Pecan pralines (PRAH-leens) are a beloved element of the French-based Creole cuisine of New Orleans. Less well-known outside of Texas are the very similar caramelized pecan candies known as pralines (PRAY-leens). What brought this confection to these two distinct culinary cultures, and do they share common roots?

The answer is yes, they do share a common origin. Sweetmeats made from nuts and sugar are among the oldest confections in the world. Their presence parallels sugarcane’s migration from Persia into Spain and Sicily via the 8th-century Arab conquest, which also introduced almonds into Mediterranean Europe. Almond-and-caramelized-sugar candies were called by different names in different parts of Europe; in France, they became known as praslines after the Duke of Plessis-Praslin.

Along with sugarcane, French immigrants brought the praline tradition to Louisiana, and Spanish settlers introduced it into Mexico. There were no almonds in the New World, but tasty wild pecans grew abundantly. Therefore, creative Spanish cooks in Mexico City and Creole cooks in New Orleans adapted—both made traditional caramelized sugar candies with pecans instead of almonds. As Mexican settlers moved into Texas, they brought sugarcane north with them and they found Texas riverbanks lined with native pecan trees.

From the 1830s, landowners cultivated commercial pecan orchards, and poor people—white, black and Hispanic—supplemented their incomes by gathering wild pecans. Making pecan candy and selling it on the street became a cottage industry for the poor in Mexico, Texas and Louisiana. Since native pecans were free for the picking, the only investment required was a pot, a source of heat and some sugar. (Early pralines were made simply from pecans and caramelized sugar. Not until the late 19th century did recipes get fancier with additions such as the milk, buttermilk, butter, vanilla, salt, vinegar and baking soda that we see today.) In Mexico and South Texas, the typical sugar choice was inexpensive piloncillo, cones of dark, unrefined sugar.

Although undoubtedly present earlier, street vendors of pecan candy were well documented by the 1870s, both in New Orleans and in Texas. Early recipes show that the pralines sold in New Orleans by Creole pralinieres share the same ingredients and the same preparation as the dulces de nueces sold on the streets of San Antonio.

Sometime during the mid-20th century, Mexican pecan candies migrated onto the menus of Mexican restaurants in Texas. At around the same time, Anglo enthusiasts for Tex-Mex cuisine starting calling them “pralines” (that’s PRAY-leens), and the name stuck. Not surprising, since the Mexican candies and their Creole cousins in New Orleans originated from the same medieval source and are made from the same ingredients using the same process.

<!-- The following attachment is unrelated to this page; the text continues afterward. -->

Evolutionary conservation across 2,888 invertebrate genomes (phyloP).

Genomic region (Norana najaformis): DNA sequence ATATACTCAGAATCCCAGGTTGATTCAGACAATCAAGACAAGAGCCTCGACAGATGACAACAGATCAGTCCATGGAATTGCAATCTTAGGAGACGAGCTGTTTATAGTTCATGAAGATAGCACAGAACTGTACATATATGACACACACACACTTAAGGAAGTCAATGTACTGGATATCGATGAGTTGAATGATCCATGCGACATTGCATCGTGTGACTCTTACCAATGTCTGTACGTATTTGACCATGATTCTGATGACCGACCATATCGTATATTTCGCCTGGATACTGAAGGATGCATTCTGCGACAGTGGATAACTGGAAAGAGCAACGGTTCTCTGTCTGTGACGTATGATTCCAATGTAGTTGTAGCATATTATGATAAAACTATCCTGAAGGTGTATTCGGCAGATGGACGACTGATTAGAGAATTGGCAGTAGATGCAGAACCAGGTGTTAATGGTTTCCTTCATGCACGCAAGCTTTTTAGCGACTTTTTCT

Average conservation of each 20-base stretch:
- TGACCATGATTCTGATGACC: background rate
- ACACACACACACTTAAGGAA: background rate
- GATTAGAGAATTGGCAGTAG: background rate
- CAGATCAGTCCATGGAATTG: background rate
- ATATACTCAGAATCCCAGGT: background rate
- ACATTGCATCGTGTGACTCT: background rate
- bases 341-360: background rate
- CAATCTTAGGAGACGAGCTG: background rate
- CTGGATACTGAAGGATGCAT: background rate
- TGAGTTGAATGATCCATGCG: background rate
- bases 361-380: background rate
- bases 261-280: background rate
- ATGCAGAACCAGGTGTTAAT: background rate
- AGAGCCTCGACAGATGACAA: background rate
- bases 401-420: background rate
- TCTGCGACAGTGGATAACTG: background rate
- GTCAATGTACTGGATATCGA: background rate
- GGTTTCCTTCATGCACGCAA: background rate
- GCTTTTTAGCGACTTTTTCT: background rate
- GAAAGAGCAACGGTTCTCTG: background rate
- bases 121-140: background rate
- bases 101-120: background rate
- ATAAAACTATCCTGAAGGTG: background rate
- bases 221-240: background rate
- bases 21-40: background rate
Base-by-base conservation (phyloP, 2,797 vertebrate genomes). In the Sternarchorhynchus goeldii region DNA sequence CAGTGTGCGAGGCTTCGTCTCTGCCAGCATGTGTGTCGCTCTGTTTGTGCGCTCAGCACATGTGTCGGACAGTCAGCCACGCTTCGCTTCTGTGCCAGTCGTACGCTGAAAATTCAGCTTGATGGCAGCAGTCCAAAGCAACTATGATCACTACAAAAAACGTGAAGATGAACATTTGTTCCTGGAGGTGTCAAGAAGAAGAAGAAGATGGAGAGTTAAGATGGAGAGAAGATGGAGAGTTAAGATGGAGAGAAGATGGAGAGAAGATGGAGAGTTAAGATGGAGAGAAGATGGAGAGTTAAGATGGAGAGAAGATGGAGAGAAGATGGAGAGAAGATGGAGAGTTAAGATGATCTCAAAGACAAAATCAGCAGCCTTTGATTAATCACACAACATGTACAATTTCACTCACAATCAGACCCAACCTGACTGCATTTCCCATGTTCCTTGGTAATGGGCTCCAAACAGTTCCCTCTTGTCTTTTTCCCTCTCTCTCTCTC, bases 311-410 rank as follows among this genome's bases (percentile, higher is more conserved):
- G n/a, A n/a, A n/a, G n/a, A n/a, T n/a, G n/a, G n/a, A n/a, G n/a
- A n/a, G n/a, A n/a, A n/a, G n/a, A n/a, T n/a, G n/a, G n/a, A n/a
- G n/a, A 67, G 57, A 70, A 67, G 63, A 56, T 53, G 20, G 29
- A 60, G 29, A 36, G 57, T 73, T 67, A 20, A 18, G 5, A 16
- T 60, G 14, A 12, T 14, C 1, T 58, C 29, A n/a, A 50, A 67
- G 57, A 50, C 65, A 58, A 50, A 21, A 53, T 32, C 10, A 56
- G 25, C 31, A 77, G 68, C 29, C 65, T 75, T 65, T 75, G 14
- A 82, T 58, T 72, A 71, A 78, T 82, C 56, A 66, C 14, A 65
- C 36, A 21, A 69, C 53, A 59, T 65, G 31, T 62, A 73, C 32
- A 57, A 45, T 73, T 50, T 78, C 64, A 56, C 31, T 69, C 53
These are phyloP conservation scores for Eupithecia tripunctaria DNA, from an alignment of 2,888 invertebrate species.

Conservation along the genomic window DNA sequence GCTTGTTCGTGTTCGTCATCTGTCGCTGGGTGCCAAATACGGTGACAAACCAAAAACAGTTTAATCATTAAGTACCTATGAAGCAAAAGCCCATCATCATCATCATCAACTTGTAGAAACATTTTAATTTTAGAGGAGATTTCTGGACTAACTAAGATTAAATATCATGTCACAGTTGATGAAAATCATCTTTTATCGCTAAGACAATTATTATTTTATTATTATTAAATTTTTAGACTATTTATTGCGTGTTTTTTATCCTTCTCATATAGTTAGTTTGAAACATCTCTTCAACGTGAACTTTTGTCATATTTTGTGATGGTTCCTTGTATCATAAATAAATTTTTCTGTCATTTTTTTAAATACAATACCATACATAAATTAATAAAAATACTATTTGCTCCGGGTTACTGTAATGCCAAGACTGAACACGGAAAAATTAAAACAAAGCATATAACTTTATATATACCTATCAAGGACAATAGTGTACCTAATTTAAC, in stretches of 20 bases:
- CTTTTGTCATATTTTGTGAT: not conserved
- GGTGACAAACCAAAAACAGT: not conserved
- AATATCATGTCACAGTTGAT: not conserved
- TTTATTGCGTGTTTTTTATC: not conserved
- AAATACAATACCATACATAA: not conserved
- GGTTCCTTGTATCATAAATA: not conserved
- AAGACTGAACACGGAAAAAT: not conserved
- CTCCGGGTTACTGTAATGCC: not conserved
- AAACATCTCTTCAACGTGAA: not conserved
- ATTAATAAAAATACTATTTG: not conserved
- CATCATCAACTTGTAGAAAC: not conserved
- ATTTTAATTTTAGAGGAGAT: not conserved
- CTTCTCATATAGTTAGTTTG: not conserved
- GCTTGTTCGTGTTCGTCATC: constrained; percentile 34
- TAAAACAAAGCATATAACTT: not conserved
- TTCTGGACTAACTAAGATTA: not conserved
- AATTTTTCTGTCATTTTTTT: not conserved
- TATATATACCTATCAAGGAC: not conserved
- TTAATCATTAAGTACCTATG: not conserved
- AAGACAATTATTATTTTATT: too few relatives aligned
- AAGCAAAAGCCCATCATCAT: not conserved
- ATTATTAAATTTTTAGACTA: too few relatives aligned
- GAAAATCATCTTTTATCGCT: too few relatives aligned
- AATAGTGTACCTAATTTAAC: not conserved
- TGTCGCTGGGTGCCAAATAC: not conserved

Courtesy of Tabatha Stephens, Dai Due 

Makes about 20 pralines

1½ c. Texas pecans, sorted and broken into large pieces
1½ c. organic sugar (evaporated cane juice)
6 T. butter
¾ c. brown sugar
½ c. whole milk
½ t. kosher salt
2 t. Mexican vanilla extract

Preheat the oven to 400°. Bake the pecans on a cookie sheet until golden brown and toasted, about 5 to 10 minutes. Line a flat baking sheet or a clean table with parchment paper.

Place all ingredients except the vanilla in a heavy-bottomed pot over medium heat. Cook, carefully swirling the pan to help sugar dissolve, until the temperature registers 234° on a candy thermometer. Remove from the heat and let sit for 2 minutes. Add the vanilla and pecans then stir firmly but carefully until the mixture is no longer shiny. Drop onto the prepared baking sheet by spoonfuls. Cool. Pralines are ready to eat when firm. Store in an airtight container. Enjoy!



Courtesy of Sharon Richardson, Christen’s Gourmet Pralines
Makes about a dozen pralines

1 c. evaporated milk
2 c. sugar
4 T. butter
2 t. vanilla extract
½ c. chopped large pecans

Cover a wood table or baking sheet with aluminum foil and spray the foil with nonstick cooking spray. Add the evaporated milk to a medium saucepan over medium heat. Warming the milk makes it easier for the sugar to dissolve. After about 5 minutes add the sugar. Cook over medium heat, stirring constantly to prevent sticking. Cook until the mixture begins to thicken and turn a beautiful caramel color.

Drop a tiny ball of the mixture into a cup of ice-cold water. If a ball forms in the water, then the candy is ready. Add the butter and vanilla and stir until well blended, then add the chopped pecans. Drop the mixture by the spoonful onto the prepared foil. Cool the candy for about 30 minutes, or longer if it is raining or humid. Enjoy.